Tag Archives: Haley Dover

I gotta say, sometimes it’s just nice to live in Vermont

I have often been critical of Vermonters’ exaggerated perception of their own inherent virtue. We’re far from perfect on race relations; there are subtle forms of sexism here that I haven’t seen elsewhere; and, of course, our vaunted reputation for environmentalism is largely due to forces out of our control: small population, not much industry, and lack of exploitable resources. Based on how we’ve handled Lake Champlain, or the damage done when we HAVE had the opportunity to do so (the Elizabeth Mine, the PFOA contamination around Bennington), I contend that if there was a lot of coal under the Green Mountains, we’d be West Virginia North.

But while I contend that Vermont isn’t as special as we think it is, I readily acknowledge that it definitely has its virtues. We have two examples from recent headlines, where other states are pursuing destructive, hateful paths while we quietly handle our business in a positive manner.

Example #1: the Vermont House passes — with broad bipartisan tripartisan support — a bill that would guarantee women’s access to contraception even if that section of Obamacare is repealed.

Example #2: The Agency of Education issues guidelines for supporting transgender and gender-nonconforming students.

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The South Burlington Whitewash

There once was a town called Nigella. It was a nondescript little Podunk, located near a larger and more notable community. Its residents were almost entirely white. Its high school sports teams were named, in a more benighted era, the Niggers. Many of the kids would attend games in blackface, and the mascot was a Stepin Fetchit character who danced and hooted when the team scored a touchdown. All innocent fun, and no one in this lily-white town conceived otherwise.

Then came the civil rights era, and the school had a problem on its hands. The nickname was a piece of the town’s history, and nobody wanted to change it. So they dropped the mascot and banned the blackface, claiming the nickname was never intended as a racial slur — merely a light-hearted callback to the town’s real name.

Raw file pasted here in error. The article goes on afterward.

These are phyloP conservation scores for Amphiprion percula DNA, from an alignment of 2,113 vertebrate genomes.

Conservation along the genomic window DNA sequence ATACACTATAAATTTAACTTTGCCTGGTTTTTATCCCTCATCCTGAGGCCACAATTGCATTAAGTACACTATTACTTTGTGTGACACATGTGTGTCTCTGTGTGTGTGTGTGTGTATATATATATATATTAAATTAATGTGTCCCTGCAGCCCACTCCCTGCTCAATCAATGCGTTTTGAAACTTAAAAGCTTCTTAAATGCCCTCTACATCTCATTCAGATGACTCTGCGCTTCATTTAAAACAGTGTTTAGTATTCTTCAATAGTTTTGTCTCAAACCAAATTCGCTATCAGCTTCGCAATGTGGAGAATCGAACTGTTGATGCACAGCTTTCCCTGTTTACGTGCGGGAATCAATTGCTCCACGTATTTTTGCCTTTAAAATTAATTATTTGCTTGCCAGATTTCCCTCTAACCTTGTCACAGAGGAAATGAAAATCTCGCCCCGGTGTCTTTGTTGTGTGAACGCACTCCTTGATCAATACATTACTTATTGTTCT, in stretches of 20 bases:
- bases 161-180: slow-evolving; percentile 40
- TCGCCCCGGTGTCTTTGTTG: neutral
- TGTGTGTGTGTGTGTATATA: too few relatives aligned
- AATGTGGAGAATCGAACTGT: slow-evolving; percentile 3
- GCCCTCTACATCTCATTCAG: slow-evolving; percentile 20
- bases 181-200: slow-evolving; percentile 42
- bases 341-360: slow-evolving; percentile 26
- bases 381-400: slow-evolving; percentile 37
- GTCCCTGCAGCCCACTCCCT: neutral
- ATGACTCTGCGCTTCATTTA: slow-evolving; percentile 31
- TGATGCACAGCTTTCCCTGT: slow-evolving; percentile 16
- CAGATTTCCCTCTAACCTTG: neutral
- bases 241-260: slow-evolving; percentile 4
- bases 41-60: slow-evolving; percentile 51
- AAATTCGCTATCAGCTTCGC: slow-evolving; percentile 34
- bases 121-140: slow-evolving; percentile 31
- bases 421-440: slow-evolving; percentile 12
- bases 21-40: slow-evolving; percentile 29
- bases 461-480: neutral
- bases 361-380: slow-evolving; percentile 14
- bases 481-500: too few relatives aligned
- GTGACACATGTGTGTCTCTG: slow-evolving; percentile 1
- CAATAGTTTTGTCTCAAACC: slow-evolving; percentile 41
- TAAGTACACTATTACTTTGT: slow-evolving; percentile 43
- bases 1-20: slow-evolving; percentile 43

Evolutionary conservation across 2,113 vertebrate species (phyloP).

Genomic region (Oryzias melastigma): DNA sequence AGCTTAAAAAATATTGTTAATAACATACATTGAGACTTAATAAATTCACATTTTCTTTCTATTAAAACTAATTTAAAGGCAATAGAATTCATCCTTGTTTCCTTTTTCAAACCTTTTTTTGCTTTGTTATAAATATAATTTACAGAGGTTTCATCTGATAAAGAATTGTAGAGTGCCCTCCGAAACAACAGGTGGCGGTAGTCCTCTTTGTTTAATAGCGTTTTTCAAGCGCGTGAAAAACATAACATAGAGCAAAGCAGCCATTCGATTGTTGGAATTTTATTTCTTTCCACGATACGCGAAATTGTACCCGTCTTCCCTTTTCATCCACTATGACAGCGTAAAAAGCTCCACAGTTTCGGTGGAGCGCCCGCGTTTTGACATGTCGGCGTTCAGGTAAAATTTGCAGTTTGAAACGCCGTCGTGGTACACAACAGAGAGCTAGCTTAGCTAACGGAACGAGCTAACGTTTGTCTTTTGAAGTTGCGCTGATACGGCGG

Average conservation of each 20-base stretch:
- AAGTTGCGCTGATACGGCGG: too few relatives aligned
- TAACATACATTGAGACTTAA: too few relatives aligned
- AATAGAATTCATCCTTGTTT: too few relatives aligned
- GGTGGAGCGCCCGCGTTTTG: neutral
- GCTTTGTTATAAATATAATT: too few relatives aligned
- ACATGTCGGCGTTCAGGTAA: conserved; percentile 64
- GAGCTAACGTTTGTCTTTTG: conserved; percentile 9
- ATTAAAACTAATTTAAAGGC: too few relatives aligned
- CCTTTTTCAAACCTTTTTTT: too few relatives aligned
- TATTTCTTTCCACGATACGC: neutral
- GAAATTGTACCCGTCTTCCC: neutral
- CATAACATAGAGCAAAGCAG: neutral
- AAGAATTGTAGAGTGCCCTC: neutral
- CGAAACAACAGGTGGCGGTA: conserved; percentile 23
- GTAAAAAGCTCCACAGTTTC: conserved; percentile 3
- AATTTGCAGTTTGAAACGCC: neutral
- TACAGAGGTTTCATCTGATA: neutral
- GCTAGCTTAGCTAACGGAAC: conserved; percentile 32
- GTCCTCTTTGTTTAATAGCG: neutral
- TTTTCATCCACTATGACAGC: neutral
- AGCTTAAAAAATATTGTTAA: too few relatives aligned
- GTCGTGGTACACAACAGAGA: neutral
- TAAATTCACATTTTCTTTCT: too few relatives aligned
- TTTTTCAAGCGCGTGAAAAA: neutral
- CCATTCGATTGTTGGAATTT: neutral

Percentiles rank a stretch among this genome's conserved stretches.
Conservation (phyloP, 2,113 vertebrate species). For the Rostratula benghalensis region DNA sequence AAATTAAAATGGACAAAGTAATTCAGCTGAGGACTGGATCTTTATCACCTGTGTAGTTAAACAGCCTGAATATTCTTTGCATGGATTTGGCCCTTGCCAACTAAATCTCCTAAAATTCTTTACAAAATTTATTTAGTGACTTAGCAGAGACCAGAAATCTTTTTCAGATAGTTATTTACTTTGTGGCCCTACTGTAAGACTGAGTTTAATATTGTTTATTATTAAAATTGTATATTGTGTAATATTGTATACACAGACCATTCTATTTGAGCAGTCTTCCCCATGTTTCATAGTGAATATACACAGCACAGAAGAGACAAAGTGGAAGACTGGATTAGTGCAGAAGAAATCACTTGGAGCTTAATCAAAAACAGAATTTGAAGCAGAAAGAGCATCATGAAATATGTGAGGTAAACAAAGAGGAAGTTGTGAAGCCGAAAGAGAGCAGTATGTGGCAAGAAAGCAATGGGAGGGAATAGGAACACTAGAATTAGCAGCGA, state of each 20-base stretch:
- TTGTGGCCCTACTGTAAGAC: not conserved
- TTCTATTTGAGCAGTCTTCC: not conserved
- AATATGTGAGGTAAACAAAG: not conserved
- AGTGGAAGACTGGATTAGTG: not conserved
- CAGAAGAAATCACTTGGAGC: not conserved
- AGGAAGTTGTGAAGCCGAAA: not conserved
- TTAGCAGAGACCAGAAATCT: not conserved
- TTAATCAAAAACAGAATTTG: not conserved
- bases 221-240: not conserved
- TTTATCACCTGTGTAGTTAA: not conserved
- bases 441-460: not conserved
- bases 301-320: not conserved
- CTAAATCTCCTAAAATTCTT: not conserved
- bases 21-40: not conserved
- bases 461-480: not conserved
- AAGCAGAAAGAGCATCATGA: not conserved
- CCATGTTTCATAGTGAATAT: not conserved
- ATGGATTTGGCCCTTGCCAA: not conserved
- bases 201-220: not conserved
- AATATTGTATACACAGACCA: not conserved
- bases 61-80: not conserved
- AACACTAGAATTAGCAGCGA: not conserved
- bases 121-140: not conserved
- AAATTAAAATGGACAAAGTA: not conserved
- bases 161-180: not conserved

You know where I’m going with this. Last night, the South Burlington School Board voted to keep the “Rebel” nickname, claiming that it had a specific meaning in their community and had nothing whatsoever to do with the Confederacy or slavery.

“It’s what we make of it. It’s something artificial,” said [an SBHS alum]. “I don’t think the intention is to offend anyone or promote racism.”

Sorry, it doesn’t work that way. Words acquire connotations. “Rebel” has other meanings, but its primary connotation is with the wrong side in the Civil War. You know, the one that wanted to keep on owning slaves, and was willing to kill the United States of America in order to do so.

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Sons of the North

In the aftermath of the June 17 terror attack in a South Carolina church, many people have reawakened to the awful connotations of the Confederate battle flag. The issue has reached South Burlington, whose high school sports teams have been called the Rebels since the school’s founding in 1962. There have been calls to change the name to something that better reflects an increasingly diverse community.

Defenders of the nickname have called the controversy “crazy” and insisted the name “could mean a lot of different things.” One pointed out that Americans were the “rebels” in the Revolutionary War, so maybe that’s what it means.

Well, the Burlington Free Press came up with a creative approach. It sent reporter Haley Dover to leaf through SBHS yearbooks from the 1960s. And what did she find?

Confederate battle flags all over the damn place.

In the school’s first yearbook from 1962, sketches of Civil War era soldiers with their swords and muskets can be found placed among the student photos. The inside cover of the yearbook from 1964 is the image of a fall mountain scene and a Confederate solider holding the southern-rooted flag. Numerous pages throughout the 1960s show the flag hanging behind the basketball team or behind two Key Club members shaking hands. Cheerleaders pose with the banner on the football field.

Obviously, the Rebel nickname was inspired by the Confederacy.

Now, I don’t think anyone at SBHS was overtly racist back then. They were just completely clueless, in what was then a lily-white community and state.

There’s still a lot of that cluelessness around today. Indeed, there’s a prime example in the Free Press article itself.

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